Sherdog: When Herzog and McCarthy were invited to Rizin, I think there was a feeling that they were “big,” but looking ahead I feel that there will come a time when referees with big bodies will be required as a generational change. However, the population of MMA fighters in the heavyweight class in Japan is small, so I would like to ask you if you are making preparations for this?

Toyonaga: In Japan, I believe that referees should be assigned to fights that match the fighter’s size as much as possible, and the most recommended thing is to have female referees for female fights. There are very few female referees in Japan right now, so it is difficult to assign a referee to every fight. I think it is better to have a referee of a similar size to the fighters. The JMOC officials are well-trained, so there has never been a time when they could not stop a fighter during a match in Japan.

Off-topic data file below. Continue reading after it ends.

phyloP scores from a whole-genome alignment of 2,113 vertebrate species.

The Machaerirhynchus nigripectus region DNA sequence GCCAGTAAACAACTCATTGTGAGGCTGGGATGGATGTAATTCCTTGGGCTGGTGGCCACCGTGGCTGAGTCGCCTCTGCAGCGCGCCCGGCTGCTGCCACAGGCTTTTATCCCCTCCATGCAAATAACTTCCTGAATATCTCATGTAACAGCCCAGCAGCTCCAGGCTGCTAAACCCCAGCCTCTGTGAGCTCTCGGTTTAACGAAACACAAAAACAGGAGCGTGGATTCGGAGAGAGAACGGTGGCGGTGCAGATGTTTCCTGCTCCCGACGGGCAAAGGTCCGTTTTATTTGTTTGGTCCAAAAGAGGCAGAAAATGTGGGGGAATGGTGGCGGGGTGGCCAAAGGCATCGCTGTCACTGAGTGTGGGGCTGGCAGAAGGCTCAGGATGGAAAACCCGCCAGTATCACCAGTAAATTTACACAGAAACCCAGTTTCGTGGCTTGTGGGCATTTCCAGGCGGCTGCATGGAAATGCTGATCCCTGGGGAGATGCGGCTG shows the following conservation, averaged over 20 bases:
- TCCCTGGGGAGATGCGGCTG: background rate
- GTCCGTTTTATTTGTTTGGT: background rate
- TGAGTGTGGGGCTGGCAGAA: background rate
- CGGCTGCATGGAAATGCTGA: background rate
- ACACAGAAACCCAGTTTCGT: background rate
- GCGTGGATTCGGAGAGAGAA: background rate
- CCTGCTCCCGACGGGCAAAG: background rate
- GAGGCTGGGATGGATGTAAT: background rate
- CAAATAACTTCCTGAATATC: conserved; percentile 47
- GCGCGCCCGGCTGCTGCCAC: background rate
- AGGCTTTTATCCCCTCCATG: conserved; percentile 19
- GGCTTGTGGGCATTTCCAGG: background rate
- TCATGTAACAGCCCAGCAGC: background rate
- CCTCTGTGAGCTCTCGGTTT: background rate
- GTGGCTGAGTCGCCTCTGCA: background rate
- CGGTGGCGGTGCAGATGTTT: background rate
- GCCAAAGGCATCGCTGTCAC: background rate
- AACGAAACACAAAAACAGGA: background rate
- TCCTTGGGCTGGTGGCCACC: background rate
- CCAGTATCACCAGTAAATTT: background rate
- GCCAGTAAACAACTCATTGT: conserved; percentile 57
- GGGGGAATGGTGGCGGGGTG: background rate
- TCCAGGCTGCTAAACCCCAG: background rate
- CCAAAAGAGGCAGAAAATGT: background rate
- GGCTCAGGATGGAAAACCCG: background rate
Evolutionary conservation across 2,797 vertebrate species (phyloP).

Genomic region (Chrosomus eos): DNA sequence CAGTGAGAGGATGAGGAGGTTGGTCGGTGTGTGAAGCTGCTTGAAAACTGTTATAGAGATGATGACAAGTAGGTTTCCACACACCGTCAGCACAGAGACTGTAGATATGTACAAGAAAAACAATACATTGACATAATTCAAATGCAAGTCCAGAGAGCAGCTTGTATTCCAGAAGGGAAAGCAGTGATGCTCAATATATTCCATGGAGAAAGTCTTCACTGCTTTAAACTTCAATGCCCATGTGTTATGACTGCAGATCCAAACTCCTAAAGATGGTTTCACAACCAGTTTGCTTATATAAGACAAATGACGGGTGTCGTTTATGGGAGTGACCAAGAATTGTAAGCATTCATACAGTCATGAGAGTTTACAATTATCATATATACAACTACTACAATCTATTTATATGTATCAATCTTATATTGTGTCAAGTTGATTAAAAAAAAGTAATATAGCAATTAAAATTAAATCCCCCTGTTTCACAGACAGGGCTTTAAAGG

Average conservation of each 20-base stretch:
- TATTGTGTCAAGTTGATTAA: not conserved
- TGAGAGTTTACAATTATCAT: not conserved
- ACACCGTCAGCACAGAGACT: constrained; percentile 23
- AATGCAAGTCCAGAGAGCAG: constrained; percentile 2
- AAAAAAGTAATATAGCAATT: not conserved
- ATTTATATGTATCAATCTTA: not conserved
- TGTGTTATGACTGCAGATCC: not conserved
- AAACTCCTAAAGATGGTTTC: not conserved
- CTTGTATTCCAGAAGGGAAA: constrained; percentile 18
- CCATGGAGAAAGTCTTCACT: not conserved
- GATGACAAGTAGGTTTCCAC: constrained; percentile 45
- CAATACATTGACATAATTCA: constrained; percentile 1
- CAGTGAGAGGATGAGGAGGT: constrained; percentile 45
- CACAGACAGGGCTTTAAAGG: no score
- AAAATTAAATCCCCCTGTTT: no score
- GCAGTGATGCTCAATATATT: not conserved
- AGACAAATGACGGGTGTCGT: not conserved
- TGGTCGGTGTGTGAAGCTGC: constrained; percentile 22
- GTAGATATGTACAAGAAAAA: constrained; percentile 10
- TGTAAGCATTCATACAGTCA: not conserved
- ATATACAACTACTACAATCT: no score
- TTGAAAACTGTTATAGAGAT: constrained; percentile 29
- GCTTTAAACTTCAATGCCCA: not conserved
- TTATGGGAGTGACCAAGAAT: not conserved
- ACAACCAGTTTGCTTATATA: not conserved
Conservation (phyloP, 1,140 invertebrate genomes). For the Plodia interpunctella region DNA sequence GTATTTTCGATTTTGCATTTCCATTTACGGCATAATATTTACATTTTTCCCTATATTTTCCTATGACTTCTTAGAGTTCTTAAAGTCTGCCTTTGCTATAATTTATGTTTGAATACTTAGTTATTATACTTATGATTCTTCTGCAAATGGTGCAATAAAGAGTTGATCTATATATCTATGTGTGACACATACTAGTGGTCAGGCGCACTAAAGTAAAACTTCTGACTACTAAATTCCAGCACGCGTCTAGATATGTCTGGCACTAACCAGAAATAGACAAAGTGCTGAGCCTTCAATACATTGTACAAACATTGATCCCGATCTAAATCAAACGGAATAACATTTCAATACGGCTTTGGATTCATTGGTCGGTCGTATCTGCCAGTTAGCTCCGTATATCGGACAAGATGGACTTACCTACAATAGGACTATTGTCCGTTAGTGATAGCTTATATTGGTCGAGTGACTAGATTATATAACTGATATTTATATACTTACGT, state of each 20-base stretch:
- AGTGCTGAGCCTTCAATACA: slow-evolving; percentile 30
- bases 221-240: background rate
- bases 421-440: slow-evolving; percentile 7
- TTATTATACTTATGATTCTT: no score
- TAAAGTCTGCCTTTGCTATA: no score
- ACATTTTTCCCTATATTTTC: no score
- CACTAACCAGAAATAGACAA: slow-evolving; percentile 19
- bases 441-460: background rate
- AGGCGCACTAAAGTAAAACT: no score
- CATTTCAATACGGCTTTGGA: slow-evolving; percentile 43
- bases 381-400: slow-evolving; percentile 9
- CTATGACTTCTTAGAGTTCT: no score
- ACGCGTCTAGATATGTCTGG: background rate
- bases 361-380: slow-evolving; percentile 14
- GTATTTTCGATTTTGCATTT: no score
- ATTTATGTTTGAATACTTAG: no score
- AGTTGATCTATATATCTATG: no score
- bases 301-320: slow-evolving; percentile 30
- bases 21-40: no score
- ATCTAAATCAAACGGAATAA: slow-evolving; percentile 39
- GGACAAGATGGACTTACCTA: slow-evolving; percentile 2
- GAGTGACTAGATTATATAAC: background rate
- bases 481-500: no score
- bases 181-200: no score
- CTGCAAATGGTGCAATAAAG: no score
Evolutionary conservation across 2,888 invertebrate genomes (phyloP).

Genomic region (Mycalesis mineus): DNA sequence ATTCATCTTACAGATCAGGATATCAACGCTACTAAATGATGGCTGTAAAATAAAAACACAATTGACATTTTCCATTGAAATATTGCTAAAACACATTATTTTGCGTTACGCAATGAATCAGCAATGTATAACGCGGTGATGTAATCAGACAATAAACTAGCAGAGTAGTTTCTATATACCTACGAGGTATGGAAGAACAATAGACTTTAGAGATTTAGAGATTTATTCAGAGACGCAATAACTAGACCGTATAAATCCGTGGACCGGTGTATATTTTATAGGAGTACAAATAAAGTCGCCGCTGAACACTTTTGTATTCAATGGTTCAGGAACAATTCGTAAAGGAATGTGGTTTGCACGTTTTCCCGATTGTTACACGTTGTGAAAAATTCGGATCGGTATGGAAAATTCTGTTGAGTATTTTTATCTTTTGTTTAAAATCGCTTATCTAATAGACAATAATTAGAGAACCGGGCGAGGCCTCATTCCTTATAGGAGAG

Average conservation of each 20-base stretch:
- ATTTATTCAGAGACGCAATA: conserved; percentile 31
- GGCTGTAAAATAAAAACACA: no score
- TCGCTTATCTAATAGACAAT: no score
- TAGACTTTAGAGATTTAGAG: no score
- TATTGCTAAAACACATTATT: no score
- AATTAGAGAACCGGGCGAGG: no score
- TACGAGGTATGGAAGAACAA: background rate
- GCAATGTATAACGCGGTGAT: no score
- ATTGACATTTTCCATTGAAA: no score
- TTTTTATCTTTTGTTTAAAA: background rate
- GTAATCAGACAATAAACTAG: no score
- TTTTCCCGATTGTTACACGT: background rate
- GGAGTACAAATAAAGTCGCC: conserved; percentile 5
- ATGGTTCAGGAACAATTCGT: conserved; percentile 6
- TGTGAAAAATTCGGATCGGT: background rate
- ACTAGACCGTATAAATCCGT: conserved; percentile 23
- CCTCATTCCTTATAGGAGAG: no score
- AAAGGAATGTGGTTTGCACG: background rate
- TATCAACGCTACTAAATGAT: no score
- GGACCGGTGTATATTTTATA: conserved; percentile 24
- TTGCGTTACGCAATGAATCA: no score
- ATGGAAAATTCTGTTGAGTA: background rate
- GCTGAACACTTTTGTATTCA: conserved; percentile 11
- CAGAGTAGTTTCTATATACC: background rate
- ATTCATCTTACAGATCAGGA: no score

Sherdog: Rizin’s body checks for female fighters are done by a woman (Tomoko Igarashi), but for Deep Jewels, they are done by a man.

Matsumiya: It depends on the event.

Sherdog: Is that something you would like to work on in the future?

Toyonaga: We would like to do as much as we can.

Fukuda: I think the trend of having female officials for female fighters started with the introduction of female officials at Rizin in 2017. The women who are currently in charge of that were first introduced to Rizin after attending the inspector training session, and then moved up to that spot after continuous training through practical work at feeder shows and follow-up meetings, so it is not just anyone. It is not easy to train and develop a large number of people, so it will take time.